• BE CLEAR. See above. When Doc explains to Marty the complexities of time travel and the problem they have to solve, Doc is always absolutely clear– even when he’s talking nonsense (“flux capacitor”, anyone?). No mater what the rules of your story are, or which universe they take place in, film audiences should never be confused about the rules and what’s going on in your plot.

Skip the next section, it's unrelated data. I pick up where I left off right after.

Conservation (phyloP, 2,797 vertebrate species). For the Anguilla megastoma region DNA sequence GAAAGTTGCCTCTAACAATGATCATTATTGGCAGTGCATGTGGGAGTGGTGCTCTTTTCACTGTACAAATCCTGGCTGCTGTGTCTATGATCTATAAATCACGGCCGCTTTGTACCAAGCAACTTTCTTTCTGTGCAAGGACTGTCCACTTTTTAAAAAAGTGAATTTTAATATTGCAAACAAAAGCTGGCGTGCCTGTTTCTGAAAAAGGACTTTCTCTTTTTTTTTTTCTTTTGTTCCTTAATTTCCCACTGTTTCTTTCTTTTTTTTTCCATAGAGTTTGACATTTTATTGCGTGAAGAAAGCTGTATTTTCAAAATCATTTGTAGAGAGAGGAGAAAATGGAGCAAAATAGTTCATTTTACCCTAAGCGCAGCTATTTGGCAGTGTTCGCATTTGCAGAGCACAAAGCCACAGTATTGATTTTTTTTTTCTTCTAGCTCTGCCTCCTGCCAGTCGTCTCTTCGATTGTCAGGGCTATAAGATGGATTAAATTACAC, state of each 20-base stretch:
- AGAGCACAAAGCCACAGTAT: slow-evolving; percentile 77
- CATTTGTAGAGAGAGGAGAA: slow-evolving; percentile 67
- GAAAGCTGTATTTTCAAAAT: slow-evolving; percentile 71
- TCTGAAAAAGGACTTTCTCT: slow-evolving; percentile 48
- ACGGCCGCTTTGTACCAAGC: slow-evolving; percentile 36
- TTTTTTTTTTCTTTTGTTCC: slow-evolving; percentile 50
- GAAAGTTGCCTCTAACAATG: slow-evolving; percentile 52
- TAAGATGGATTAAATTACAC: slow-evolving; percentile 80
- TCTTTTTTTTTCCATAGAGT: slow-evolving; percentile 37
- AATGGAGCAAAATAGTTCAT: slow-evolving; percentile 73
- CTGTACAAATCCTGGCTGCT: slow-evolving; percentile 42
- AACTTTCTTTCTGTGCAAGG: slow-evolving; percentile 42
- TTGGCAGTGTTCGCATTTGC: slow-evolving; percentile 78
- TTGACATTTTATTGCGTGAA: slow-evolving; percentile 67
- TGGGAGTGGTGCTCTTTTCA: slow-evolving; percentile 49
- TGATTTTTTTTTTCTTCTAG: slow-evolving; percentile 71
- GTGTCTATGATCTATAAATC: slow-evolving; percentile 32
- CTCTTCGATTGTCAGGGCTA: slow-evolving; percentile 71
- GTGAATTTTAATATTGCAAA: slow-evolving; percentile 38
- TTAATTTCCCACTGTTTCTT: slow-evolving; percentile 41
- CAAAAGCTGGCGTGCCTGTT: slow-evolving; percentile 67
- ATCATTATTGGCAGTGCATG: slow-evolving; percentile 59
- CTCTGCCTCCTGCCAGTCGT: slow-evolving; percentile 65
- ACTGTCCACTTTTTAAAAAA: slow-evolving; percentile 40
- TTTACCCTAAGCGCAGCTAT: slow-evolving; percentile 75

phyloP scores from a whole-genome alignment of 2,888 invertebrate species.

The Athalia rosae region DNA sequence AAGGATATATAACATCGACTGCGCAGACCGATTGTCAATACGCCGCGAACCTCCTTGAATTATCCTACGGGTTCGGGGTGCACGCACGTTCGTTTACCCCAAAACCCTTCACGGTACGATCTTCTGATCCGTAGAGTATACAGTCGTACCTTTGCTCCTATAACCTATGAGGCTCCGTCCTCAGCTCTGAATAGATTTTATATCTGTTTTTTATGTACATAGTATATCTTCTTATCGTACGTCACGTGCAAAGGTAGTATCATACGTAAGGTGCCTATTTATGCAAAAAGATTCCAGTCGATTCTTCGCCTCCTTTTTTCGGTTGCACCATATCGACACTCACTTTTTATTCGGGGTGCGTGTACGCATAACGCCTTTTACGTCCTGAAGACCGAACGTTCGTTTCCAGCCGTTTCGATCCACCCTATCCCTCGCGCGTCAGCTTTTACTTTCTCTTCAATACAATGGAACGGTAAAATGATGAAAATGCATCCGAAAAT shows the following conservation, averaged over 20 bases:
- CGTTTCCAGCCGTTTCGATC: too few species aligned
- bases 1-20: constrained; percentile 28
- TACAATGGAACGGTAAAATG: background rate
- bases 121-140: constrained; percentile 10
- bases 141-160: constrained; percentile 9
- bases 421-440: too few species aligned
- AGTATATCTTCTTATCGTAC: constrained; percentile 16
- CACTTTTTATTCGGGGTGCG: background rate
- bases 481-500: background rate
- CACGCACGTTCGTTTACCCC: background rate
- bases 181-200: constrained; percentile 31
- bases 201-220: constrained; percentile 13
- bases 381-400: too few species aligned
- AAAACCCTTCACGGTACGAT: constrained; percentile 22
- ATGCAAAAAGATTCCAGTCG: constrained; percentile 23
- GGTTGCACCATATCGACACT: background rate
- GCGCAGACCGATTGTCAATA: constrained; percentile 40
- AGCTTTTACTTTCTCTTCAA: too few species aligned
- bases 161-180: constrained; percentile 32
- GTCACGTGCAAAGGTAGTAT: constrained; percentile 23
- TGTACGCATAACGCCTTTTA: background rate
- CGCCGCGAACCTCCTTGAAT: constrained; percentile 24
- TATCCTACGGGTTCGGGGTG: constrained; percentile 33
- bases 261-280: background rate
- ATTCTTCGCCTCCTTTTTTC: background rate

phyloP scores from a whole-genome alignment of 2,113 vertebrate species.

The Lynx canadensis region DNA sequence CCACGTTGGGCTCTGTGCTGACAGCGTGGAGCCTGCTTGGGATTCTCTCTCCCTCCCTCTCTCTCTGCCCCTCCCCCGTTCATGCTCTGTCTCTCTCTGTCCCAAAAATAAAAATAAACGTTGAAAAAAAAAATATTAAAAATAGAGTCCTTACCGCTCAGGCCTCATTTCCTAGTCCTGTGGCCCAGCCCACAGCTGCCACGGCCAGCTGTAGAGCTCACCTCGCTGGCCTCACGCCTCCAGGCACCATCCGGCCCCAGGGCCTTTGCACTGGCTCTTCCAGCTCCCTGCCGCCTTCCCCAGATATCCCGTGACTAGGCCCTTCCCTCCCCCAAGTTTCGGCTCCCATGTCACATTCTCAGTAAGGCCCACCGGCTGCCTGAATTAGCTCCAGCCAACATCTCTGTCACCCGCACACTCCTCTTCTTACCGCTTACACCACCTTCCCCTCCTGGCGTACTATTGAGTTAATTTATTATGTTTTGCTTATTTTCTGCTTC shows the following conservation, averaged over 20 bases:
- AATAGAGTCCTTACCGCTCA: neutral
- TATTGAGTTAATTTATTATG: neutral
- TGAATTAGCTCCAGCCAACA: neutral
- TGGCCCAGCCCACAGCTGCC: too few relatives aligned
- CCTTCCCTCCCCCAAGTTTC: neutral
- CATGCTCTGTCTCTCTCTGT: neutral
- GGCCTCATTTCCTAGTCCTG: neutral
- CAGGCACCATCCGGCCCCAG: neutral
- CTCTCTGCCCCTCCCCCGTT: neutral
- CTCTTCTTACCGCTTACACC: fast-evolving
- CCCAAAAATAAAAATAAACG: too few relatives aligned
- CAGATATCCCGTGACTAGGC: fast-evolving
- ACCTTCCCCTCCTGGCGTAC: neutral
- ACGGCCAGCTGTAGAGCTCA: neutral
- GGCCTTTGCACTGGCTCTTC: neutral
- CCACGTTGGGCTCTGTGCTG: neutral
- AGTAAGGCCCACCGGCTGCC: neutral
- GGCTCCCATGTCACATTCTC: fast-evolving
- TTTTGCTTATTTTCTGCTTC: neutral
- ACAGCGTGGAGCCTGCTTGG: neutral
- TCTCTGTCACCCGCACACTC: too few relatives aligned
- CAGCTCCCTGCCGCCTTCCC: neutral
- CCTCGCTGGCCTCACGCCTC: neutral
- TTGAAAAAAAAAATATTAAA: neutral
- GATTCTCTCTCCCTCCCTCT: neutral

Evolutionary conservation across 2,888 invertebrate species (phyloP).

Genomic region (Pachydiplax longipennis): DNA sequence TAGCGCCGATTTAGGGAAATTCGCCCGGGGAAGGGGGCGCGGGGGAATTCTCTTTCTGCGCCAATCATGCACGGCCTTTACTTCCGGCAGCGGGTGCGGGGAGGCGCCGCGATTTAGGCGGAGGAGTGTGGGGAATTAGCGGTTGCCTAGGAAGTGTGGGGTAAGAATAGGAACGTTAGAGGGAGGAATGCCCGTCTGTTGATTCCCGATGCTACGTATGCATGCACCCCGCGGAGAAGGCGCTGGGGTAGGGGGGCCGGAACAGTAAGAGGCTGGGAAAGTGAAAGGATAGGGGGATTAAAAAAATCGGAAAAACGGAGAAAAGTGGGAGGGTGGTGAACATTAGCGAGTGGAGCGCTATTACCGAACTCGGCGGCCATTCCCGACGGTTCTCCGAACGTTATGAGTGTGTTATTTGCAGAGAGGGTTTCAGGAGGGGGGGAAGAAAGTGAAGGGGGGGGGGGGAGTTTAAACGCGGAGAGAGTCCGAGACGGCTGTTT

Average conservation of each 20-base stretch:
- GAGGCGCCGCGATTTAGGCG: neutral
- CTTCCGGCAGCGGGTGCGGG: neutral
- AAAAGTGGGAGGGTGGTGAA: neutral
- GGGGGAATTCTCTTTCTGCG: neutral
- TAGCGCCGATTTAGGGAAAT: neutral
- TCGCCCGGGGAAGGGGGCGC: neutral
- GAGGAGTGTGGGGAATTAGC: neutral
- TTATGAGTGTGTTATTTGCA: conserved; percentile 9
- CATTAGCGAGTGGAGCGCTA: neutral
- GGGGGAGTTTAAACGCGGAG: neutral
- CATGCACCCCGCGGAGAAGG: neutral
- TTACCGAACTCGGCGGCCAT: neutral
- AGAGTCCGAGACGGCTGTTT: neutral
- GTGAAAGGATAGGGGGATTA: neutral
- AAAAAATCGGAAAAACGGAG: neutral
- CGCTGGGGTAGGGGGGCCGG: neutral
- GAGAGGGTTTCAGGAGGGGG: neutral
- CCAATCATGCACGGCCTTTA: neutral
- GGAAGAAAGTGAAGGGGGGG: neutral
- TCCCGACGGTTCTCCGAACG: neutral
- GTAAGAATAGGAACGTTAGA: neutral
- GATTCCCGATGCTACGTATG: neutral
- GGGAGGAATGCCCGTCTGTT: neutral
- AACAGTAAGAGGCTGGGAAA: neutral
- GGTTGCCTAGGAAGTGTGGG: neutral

• KEEP IT MOVING. The Back to the Future characters are always in motion. Doc Brown is a veritable perpetual motion machine, and presumably this was a conscious choice on the part of Christopher Lloyd (who played the Doc), Bob Gale– and Zemeckis, who directed the film. Even though there’s a lot of exposition in Back to the Future, Doc never stops racing around doing things, drawing diagrams, or tinkering with the DeLorean or his various inventions, while he’s talking. Perhaps one of the many reasons that Doc’s romance in Back to the Future III is so engaging is that it actually slowed him down! Make sure your movie characters always have meaningful action to do and that they never merely sit or stand around “explaining things”– especially if your story requires a lot of exposition.  Remember that your characters’ action/behavior isn’t merely an actor’s or director’s decision–  it also should be in the script.